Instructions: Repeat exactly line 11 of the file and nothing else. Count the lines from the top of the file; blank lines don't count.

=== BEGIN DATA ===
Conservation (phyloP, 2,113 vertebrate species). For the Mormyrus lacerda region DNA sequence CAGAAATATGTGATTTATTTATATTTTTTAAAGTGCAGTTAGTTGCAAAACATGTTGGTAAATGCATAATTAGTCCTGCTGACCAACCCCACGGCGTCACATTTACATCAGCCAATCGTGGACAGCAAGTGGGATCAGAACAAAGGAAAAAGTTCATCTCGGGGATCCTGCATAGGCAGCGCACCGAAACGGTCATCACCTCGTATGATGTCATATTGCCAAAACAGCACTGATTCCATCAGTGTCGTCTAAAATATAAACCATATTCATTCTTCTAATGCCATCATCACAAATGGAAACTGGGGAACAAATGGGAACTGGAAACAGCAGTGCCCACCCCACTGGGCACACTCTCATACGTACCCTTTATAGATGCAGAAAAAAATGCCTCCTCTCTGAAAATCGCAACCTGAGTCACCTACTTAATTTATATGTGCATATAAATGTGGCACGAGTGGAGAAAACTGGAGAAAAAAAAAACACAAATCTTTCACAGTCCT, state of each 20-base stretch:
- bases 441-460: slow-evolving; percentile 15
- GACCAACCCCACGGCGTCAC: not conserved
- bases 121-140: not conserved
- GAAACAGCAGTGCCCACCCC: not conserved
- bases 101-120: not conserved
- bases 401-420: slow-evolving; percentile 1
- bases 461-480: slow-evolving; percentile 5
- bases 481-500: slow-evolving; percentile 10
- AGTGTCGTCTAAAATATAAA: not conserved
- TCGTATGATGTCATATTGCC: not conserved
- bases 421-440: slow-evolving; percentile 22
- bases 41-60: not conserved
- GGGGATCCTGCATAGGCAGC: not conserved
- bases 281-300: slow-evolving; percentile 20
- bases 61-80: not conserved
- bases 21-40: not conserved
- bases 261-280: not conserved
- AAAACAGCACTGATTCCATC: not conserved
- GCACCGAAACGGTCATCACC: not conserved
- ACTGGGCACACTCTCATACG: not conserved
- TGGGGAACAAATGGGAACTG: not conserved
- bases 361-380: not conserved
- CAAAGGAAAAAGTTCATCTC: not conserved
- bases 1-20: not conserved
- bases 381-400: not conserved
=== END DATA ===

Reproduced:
- TCGTATGATGTCATATTGCC: not conserved